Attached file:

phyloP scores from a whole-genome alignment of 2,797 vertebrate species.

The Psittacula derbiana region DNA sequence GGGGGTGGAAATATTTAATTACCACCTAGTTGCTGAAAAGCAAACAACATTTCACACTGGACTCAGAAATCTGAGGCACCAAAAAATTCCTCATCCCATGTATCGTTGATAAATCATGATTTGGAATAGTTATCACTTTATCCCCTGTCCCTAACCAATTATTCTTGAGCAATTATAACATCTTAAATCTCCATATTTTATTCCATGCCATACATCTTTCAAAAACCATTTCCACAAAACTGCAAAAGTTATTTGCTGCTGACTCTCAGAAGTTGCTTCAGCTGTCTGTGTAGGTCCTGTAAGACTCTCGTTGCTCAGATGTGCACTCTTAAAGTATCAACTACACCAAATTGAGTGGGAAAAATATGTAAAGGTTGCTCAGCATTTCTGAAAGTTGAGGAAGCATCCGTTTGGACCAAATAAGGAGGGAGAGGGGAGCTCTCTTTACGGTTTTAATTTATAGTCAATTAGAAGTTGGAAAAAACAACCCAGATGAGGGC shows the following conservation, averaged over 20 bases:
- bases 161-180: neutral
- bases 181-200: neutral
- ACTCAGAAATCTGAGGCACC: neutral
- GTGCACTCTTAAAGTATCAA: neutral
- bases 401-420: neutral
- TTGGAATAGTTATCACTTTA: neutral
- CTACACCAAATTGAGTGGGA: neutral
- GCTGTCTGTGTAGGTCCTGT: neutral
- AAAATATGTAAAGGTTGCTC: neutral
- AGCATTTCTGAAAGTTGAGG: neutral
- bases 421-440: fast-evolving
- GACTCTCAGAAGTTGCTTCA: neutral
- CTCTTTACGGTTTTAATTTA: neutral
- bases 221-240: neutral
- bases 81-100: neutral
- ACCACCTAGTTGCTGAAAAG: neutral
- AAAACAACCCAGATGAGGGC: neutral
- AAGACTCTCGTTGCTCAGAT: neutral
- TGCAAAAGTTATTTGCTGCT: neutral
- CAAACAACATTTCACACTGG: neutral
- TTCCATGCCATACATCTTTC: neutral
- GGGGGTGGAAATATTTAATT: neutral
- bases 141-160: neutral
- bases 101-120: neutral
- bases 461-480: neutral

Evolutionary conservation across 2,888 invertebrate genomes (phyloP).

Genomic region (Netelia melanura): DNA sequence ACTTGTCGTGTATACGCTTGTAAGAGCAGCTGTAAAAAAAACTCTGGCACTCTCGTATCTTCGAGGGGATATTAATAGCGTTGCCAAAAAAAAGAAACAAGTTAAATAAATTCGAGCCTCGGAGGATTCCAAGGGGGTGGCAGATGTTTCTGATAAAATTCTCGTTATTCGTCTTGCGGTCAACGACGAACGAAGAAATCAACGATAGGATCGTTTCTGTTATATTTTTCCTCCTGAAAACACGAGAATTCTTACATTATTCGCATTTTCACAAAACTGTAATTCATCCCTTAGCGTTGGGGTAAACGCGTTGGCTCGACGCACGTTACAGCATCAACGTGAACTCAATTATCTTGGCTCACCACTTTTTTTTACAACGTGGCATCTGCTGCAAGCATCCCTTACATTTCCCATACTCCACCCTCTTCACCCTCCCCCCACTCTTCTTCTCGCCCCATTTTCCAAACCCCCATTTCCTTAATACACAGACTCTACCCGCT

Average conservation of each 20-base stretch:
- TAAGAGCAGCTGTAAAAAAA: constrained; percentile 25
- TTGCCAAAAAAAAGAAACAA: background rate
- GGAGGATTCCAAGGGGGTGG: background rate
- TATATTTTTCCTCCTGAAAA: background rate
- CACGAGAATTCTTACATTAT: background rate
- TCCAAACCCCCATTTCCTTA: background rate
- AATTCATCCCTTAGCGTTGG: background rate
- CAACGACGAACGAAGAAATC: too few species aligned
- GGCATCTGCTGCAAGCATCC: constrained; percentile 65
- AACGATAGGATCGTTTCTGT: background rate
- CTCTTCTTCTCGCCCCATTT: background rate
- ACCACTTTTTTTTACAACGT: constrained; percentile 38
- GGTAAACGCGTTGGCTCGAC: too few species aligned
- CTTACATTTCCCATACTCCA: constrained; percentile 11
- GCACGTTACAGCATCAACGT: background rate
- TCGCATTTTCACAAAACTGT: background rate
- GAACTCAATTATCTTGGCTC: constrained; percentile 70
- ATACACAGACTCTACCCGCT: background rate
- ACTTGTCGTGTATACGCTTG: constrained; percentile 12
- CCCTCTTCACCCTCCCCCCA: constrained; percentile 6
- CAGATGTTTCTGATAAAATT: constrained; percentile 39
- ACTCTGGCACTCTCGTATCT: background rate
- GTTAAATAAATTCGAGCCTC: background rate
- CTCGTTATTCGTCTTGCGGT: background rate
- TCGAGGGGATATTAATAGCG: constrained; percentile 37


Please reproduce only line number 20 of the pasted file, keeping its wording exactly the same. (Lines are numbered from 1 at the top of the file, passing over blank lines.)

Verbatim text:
- AAGACTCTCGTTGCTCAGAT: neutral